A client gave me permission to share some of her “confusion” at the high profile treatment centre where she and her physician husband went for help. She had just “found out” his activities included things classified under bestiality as well as fondling the breasts of his incapacitated nursing home patients. She was traumatized, confused and hoping for help. What she got instead was a group exercise in which she was to imagine her husband forgot to bring home the dry cleaning as he promised, and to learn how to not speak too harshly to him about it. Her trauma was cut down to manageable size for the incompetent therapist. It was confusing. Try as she might, she just couldn’t get the family dog out of her head long enough to worry about the dry cleaning.

Then, to make matters even more confusing for that client, when she suggested to the program head that her husband’s sexual assaults against defenceless nursing home patients should be reported, he dismissed it. Confusing, for sure. Then, the same “therapist” sent them home with a “sex plan” so that she could stay on schedule to service her husband sexually again. Confused about her safety, she took it to her own doctor and asked if she needed STD/STI testing before having sex with him. Luckily, her doctor was not confused and ordered it immediately.

Confusion also may be worsened by therapists saying “you chose someone who would do this to you”, “you say you didn’t know but you really did know”, “you enabled his behaviours,” “you say you are trying to find the truth but you are really pain-shopping.” There are women driven to self-harm and suicidality by the utter hopelessness that these accusations engender in those who know they did none of these things. The ongoing and ever deepening confusion deliberately created by the treatment industry is a travesty of therapeutic abuse that is life-threatening.

Confusion also has reigned in the articles, blogs and lectures to which I turned for help and knowledge over these past nearly nine years. I was brought up short over and over again trying to find credible discussion of anything among the prevailing treatment model “experts”.  These people would talk about “studies” but when you tried to find them, you would discover they were little more than online survey money initiatives, or “tests” undertaken without proper research protocols, or data cobbled from their own patients, the results of which did not warrant the conclusions drawn. Research complying with the most basic academic standards was absent, and the analysis of any results they had were depressingly unconvincing and intellectually unsupported by logic, never mind the data. It is confusing to realize this field has no compelling scholarship supporting it or directing it.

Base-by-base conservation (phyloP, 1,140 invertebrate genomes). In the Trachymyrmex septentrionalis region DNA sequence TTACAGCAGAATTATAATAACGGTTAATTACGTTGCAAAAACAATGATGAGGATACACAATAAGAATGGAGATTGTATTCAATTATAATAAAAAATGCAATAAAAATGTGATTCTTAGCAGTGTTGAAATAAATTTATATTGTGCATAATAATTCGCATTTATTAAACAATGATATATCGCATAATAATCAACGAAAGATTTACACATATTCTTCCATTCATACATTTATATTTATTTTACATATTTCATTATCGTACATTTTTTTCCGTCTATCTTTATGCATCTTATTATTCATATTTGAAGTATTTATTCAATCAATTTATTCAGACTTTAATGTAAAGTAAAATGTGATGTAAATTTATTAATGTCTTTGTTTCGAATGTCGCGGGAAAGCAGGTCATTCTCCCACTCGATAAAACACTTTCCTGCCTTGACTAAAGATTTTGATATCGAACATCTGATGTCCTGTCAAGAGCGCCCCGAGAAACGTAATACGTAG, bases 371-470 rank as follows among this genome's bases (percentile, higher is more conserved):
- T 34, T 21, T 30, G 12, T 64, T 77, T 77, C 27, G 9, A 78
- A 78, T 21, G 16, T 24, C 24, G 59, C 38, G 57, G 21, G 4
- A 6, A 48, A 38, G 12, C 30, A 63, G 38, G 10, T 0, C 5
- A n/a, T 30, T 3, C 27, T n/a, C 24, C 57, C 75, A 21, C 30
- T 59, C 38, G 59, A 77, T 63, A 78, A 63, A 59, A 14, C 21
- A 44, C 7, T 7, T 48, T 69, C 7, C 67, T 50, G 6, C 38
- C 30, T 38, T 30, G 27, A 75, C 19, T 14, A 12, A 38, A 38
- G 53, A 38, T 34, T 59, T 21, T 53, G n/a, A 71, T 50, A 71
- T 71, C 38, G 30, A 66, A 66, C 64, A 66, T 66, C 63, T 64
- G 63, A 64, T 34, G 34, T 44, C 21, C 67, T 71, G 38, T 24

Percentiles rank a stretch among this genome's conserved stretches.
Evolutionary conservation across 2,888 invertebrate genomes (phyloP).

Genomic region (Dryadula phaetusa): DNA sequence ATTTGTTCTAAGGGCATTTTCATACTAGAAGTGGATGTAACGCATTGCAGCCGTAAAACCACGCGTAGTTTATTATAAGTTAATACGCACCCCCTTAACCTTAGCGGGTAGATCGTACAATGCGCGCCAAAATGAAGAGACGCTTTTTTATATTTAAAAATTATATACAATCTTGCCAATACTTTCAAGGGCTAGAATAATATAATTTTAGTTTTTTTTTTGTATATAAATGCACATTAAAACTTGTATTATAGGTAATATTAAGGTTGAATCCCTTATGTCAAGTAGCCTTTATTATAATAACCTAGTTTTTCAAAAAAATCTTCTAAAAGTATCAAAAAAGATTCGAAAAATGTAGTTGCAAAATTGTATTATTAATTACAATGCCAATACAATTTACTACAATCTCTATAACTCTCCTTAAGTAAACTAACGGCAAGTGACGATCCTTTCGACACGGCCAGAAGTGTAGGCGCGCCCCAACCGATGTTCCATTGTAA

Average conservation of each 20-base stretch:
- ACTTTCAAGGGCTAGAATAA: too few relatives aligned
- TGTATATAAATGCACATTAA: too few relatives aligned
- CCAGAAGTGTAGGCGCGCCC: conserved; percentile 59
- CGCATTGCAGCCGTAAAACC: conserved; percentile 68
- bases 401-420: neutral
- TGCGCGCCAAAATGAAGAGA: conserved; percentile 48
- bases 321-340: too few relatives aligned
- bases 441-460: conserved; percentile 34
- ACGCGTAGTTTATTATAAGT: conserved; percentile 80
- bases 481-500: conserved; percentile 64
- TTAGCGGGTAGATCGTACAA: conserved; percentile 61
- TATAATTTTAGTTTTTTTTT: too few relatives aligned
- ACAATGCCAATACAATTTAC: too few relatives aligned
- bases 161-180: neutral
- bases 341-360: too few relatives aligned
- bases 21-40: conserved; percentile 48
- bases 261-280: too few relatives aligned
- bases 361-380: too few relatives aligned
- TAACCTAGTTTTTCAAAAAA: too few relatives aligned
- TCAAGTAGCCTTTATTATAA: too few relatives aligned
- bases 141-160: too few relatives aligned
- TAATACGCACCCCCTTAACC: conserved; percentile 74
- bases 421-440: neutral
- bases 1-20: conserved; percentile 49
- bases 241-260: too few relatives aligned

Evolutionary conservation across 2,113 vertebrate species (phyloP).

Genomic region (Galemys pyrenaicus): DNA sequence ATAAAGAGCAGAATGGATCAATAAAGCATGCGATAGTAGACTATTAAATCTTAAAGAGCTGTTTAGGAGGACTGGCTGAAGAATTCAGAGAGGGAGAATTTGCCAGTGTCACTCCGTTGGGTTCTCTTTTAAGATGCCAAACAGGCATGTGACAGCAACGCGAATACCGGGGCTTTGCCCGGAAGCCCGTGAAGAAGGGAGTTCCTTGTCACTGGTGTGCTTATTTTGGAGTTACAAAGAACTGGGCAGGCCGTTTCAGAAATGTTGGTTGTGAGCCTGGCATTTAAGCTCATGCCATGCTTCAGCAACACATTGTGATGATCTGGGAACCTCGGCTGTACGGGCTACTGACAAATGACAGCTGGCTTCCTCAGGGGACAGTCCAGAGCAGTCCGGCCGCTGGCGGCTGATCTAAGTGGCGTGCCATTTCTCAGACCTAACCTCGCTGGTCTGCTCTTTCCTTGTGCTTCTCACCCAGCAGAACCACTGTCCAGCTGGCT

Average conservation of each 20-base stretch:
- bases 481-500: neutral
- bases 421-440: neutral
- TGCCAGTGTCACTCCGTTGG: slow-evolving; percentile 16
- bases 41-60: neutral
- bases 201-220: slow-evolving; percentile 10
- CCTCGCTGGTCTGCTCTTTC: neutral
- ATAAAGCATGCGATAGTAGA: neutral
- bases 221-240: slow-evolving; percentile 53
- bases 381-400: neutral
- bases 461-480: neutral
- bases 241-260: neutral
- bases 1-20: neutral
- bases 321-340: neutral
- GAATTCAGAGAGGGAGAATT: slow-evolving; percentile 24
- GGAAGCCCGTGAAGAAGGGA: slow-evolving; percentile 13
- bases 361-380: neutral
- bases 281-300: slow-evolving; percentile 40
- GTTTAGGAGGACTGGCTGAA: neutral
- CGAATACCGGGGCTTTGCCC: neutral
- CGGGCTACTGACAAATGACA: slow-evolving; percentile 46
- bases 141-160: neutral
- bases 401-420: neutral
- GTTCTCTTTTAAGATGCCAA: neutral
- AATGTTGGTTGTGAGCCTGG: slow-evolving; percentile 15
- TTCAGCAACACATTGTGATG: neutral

Oh we could go on and on and on about the role confusion plays in this whole experience. But the one that is surely the most lasting confusion, is the confusion of trying to hold two contradictory propositions about the man you have loved so completely and for so very long: He’s the most wonderful man you know who can be trusted with you and your children’s lives vs. He’s someone capable of complete betrayal who will throw you and your children under the bus in a heartbeat. The clinical term is “cognitive dissonance”, but mostly we would call it confusion. We know it as the irreconcilable question of “which reality is the real reality?” In that torture zone your mind, heart, spirit and body stew all day and all night long, knowing that so much is at stake in how you answer it. And even when you answer it, it’s never really over. The question of “how could he be that cruel to me” may live inside you for a long time. It’s confusing.

How do you find your way in the midst of the worst confusion you have ever known?

Go back to your core values. List them out. Choose your top three values that you bring to your relationships—including your marriage or life partnership, and your relationship with yourself. Stop slip-sliding around in those values trying to find the ones that will allow this kind of abuse to continue and give it moral justification. I use the “one value” caution. Losing one of those three top values in a primary relationship changes the kind of relationship it can be—as in not a primary relationship anymore. You will find that returning to your true core values will bring clarity. You cannot continue in this world as “you” if your core values are diminished or lost. I believe that abusive people intend that you are destroyed in the ways that you are most powerful. That always involves your core values. When they destroy those values—even one of them—as the things that hold you together, interpret your life, reveal meaning outside of your own life, and guide you along life’s path, you are not “you” anymore. Now that’s confusing in a brand new terrifying way. Don’t go there.

Just like when I worked in the nursing home, I am committed to comforting you in your confusion and helping you put reality together as clearly as we can. If you are confused, your story is safe here.  Contact me  diane@yourstoryissafehere.com

With you,

Diane.

 

 

 

 

 

 

 

Diane Strickland